Relationships and Sexual Health

Relationships and Sexual Health Introduction

All children and young people have a right to learn about their growing bodies, relationships, sexuality, sexual health and parenthood in ways that are appropriate to their age and stage of development.

In 2006 the World Health Organisation defined Sexual Health as “a state of physical, emotional, mental and social wellbeing in relation to sexuality; it is not merely the absence of disease, dysfunction or infirmity. Sexual health requires a positive and respectful approach to sexuality and sexual relationships, as well as the possibility of having pleasurable and safe sexual experiences, free of coercion, discrimination and violence. For sexual health to be attained and maintained, the sexual rights of all persons must be respected, protected and fulfilled.”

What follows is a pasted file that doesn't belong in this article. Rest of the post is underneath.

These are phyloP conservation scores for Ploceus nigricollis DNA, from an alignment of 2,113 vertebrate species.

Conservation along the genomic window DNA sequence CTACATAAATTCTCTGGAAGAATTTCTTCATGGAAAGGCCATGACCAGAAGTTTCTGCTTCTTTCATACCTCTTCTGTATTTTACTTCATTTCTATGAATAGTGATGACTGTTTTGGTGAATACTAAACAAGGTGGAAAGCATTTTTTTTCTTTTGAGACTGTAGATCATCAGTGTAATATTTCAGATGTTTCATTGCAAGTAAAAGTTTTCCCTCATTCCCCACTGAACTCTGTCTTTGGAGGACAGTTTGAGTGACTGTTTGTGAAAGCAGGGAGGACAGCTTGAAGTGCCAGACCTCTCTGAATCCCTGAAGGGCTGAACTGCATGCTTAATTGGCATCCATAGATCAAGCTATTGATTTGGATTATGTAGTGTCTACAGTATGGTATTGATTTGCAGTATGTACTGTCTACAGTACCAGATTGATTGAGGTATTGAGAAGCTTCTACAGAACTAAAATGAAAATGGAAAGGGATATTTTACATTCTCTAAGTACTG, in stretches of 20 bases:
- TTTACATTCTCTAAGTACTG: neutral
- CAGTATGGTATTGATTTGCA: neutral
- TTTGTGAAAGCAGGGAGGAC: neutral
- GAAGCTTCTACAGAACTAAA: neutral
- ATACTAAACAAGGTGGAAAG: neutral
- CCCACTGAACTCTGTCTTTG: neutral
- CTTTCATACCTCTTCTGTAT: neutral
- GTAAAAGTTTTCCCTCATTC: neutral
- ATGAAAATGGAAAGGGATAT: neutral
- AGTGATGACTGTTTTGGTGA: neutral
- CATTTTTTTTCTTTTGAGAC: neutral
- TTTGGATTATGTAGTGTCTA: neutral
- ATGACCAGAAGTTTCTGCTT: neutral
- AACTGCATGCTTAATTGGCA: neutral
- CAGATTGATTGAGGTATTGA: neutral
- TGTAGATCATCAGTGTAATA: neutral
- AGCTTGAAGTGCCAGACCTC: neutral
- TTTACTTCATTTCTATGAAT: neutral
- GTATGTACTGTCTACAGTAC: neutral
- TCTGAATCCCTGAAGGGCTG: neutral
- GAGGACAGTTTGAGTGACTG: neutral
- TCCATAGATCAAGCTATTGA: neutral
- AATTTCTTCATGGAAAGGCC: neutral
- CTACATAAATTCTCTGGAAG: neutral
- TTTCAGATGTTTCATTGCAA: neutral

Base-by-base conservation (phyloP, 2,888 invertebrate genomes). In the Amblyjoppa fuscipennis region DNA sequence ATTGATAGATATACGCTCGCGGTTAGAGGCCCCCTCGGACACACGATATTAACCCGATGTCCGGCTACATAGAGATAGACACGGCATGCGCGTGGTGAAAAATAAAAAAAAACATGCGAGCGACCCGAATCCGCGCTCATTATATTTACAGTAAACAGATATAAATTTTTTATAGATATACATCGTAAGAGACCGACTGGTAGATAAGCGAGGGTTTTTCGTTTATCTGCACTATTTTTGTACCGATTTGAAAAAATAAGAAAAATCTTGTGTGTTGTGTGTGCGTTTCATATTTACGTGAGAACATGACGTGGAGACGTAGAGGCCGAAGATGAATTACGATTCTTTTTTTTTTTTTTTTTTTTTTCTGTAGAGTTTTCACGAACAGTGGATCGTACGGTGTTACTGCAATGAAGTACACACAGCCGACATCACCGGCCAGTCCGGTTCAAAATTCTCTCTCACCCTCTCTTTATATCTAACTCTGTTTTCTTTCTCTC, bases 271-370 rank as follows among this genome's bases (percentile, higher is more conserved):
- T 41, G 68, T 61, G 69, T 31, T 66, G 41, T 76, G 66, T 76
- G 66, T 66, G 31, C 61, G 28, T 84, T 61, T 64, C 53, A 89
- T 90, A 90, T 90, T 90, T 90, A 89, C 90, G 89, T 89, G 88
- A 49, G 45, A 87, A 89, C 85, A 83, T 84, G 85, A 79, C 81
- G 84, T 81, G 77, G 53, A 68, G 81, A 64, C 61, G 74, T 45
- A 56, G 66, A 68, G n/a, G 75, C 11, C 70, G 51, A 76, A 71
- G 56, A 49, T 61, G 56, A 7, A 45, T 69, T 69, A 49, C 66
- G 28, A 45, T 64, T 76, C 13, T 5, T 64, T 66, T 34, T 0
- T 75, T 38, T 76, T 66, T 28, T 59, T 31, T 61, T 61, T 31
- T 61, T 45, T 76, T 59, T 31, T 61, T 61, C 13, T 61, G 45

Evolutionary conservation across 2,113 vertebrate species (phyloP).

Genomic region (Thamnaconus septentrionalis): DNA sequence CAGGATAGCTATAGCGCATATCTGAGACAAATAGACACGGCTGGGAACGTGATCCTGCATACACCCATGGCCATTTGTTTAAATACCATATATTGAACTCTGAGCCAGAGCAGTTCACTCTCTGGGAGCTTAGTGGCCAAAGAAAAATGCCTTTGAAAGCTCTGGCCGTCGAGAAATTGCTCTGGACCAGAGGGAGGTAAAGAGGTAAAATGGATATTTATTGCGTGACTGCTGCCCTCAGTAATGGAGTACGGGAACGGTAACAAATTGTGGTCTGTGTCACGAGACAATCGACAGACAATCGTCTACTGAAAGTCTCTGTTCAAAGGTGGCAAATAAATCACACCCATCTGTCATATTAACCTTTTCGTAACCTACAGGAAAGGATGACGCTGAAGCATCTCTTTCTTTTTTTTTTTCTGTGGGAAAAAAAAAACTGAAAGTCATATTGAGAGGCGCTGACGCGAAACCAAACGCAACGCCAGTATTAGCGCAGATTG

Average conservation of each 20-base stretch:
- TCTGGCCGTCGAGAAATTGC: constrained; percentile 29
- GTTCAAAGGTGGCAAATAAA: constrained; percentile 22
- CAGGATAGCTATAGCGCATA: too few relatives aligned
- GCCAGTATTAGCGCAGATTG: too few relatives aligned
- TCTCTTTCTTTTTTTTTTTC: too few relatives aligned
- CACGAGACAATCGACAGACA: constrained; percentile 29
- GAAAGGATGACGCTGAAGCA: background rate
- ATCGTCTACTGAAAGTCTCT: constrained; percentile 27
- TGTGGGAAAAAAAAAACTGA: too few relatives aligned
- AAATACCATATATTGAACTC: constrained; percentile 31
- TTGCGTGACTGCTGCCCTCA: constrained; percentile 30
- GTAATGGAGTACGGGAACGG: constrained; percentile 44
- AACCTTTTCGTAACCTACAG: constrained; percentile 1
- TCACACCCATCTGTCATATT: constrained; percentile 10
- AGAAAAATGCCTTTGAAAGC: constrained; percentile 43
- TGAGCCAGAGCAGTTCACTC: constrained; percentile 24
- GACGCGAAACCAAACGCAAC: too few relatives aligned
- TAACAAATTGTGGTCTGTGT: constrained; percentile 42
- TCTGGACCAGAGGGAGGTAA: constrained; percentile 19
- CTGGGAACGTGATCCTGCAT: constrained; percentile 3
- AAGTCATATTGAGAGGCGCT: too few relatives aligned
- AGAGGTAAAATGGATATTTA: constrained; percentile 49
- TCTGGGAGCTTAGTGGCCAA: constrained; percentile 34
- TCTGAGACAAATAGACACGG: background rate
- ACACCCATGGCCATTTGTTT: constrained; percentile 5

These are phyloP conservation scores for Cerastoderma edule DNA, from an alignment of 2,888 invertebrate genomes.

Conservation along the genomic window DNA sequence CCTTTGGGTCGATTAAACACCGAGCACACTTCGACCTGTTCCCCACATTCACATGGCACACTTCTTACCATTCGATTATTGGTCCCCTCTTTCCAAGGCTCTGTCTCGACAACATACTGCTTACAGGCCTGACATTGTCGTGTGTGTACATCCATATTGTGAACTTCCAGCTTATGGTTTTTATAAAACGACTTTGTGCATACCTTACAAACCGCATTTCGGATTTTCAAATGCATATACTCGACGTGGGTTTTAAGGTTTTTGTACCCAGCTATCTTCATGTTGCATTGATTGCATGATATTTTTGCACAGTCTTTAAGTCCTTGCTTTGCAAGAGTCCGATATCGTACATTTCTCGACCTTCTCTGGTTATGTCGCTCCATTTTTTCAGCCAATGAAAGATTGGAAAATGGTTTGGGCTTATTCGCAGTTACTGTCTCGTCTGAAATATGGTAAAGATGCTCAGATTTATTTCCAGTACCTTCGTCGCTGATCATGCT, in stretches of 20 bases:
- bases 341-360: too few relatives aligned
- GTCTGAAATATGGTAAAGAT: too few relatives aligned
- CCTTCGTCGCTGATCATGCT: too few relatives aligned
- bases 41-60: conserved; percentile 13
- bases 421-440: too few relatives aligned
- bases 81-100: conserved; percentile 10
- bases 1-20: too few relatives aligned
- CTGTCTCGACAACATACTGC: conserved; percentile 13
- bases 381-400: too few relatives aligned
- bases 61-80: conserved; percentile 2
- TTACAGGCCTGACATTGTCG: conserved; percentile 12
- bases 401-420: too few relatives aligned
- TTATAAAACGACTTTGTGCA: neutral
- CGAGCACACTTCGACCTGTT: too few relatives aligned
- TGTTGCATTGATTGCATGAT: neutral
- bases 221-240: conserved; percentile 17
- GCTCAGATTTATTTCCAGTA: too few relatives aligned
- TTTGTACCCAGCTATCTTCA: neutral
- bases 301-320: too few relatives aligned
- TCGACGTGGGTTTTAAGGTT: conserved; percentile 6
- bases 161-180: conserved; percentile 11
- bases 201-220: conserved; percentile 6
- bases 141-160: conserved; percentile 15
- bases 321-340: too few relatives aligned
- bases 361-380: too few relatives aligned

In defining Sexual Health, we must also consider sexuality, which underlies important behaviours and outcomes related to sexual health. Sexuality can be defined as “a central aspect of being human throughout life encompasses sex, gender identities and roles, sexual orientation, eroticism, pleasure, intimacy and reproduction. Sexuality is experienced and expressed in thoughts, fantasies, desires, beliefs, attitudes, values, behaviours, practices, roles and relationships. While sexuality can include all of these dimensions, not all of them are always experienced or expressed. Sexuality is influenced by the interaction of biological, psychological, social, economic, political, cultural, legal, historical, religious and spiritual factors.”

To help young adults to have healthy intimate relationships requires them to have learned the building blocks throughout childhood. Many of these building blocks are not exclusive to RSHP, they apply across the CfE and are taught in the context of friendship and communication skills in the earlier stages of learning. Themes that help to build children’s learning about relationships throughout childhood include: